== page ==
Blogs, Press & Media

On the Market - Barnes, Spring 2012

Fri 20 Jul 2012

 

 

Shortage of property, price hikes and sealed bids in the Barnes property market.
by Kelly Stafford

I know that everyone is saying the same thing, but its a fact: theres nowhere near the number of homes for sale to keep willing purchasers happy. Marsh & Parsons now has a staggering 31 buyers registered for every available property in Barnes. This shortage of property has meant some substantial price hikes an uplift of between 5 and 10%, (depending on location and quality), with Marsh & Parsons selling these properties, on average, within 2% of asking prices.

Over the past year, Barnes has been busy across all sectors however, the most active price range has been between about 600,000 and 1.5 million, where its been so competitive that buyers have sometimes had to bid in excess of the asking price to secure their preferred choice.

In the first time buyer sector of our market, 300,000-500,000, it has been somewhat constrained by the lack of mortgage availability, however this appears to be easing and we are now seeing plenty of first time buyers with healthy deposits entering the market.

The top end of the market, 1.5-3+ million, remains strong in Barnes and whilst it is more City reliant, there are plenty of prospective buyers for the stunning family homes that Barnes is well known for. Of course, they remain cautious of overpaying for their next home however, if a property is well priced and we identify the right purchaser, they are usually able to move very rapidly.

At the start of 2012, a process of expectation realignment between buyers and vendors has emerged. Sellers may need to be more realistic about their propertys worth and having explored the market via a marketing campaign be prepared, if necessary, to bridge the gap to finesse a deal with a purchaser. Equally, buyers will have to understand that if the price has dropped a certain amount it would be foolhardy to haggle too much. Theyre looking for a home in which to live, which historically has appreciated well in our corner of London so why scupper a deal in a pointless battle of wills?

The trend in staying put and adding value through extensions, digging out basement rooms and converting the loft is likely to continue for some homeowners, but if more stock comes along to kick-start everything in early spring, many will decide to move rather than go through the hassle of calling in the builders.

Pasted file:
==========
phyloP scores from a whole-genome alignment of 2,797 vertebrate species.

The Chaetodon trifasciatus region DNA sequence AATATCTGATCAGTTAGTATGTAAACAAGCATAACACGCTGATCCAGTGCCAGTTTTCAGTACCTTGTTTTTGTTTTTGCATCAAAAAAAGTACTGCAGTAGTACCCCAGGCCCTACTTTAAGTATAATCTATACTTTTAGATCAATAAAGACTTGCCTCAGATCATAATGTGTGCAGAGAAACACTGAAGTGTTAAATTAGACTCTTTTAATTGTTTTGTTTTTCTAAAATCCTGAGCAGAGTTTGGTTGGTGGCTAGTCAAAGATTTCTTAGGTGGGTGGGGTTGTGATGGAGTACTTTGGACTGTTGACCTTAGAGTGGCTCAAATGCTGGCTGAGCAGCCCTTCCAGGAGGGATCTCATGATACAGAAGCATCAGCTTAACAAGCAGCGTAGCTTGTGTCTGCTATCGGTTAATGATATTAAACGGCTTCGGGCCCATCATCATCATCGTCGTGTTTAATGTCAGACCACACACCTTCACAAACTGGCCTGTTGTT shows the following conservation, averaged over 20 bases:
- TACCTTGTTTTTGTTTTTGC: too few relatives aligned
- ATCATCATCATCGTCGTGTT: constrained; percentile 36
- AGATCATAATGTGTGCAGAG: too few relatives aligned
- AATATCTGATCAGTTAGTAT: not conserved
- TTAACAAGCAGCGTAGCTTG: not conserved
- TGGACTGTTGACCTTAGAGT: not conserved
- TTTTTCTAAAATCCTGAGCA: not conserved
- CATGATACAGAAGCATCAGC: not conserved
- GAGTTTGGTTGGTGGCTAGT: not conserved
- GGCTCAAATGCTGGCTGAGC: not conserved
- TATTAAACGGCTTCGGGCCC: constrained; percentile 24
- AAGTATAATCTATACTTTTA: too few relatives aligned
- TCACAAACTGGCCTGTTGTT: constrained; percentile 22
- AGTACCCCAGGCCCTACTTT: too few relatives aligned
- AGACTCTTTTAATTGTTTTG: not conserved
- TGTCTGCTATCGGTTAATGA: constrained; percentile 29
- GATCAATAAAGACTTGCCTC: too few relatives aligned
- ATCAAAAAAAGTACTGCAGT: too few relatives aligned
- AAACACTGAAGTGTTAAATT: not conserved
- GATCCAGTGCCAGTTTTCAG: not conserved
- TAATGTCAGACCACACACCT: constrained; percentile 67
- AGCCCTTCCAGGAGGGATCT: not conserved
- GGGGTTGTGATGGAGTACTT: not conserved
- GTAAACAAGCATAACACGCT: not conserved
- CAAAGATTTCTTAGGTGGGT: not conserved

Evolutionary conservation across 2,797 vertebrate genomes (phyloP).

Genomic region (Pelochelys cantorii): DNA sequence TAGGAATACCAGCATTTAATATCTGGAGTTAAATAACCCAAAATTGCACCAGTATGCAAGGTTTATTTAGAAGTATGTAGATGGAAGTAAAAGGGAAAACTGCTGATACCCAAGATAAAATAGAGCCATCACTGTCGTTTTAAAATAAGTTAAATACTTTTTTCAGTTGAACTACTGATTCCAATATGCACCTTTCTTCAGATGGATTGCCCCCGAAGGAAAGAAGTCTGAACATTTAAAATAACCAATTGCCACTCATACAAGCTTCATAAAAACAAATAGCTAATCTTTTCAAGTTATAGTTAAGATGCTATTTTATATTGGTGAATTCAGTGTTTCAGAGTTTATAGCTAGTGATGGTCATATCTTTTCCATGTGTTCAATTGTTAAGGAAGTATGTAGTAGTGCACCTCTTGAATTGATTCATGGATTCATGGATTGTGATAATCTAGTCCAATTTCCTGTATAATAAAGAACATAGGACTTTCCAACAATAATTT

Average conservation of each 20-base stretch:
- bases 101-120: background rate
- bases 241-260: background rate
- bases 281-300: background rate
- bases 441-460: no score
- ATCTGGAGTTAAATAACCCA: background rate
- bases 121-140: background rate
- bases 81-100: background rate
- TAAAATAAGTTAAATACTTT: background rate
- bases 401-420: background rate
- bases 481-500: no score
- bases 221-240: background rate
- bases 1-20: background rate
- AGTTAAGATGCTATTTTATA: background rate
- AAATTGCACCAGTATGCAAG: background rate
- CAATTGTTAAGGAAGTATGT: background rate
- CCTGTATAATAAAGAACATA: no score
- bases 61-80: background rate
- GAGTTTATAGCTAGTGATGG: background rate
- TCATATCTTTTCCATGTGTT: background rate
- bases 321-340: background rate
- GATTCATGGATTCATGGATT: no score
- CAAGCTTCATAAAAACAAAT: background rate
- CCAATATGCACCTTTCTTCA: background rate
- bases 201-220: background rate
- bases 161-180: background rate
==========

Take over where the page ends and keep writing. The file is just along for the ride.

General positive sentiment will filter through this year as we host the Olympics and celebrate the Queens Diamond Jubilee. Even if it doesnt affect us directly, well all benefit from the Olympics feel-good factor, making London a great place to be.


With three people looking for every one rental property, Sophie Levy predicts whether this competition looks set to continue throughout 2012...

Marsh & Parsons research shows there are now three people for every one rental home thats available. Not dissimilar to the sales side of the office, were dealing with competing bids for the best lettings property due to the shortage. This is driving values over asking prices and in some cases up to 30% higher than the rent previously achieved for the same property.

2012 wont differ greatly from last year. There wont be large numbers of rental homes coming onto the market, which I expect to remain steady. One factor thats driven the increased demand and resulting lack of supply, is that there are older, first-time tenants hunting for somewhere to live for six months or more. Theyve sold their own property to be chain-free and have put themselves in a good position to buy a property quickly, when they have found something suitable.

Theres an education process for both landlords and tenants, and its our job as agents to help with this learning process. It can be tricky at times to deal with pre-formed expectations that might need to be loosened and become more flexible. Tenants, whove been used to living in their own property, need to realise that a rental property is not their permanent home and a landlord might not be keen to paint every room a different colour.

Theres been good news on the investment side with more buy-to-let landlords investing in property. Those in a position to buy, using mainly cash or family money, are seeing great yields, especially for the one- and two-bedroom properties. With fewer purchasers at the lower end of the market, including first-timers, and higher returns of 4-5%, investing is an attractive option.

The state of the lettings market this year will depend on the number of properties available and the level of enthusiasm from landlords and tenants alike. An influx of foreigners wanting to rent in the capital could influence what happens as well. We typically rent to a variety of people from abroad, including Americans, Australians and Swedes who like to live close to the Swedish school.

And finally, my advice to landlords wondering whether to kick out existing tenants for the three-week Olympic period, is to think long-term. Unless youre set up specifically for short-lets, it might not be worthwhile having to pack up your personal belongings and adhere to various safety checks and codes for such a short time. If the scenario of three people chasing after every one home continues, a longer let certainly makes sense.

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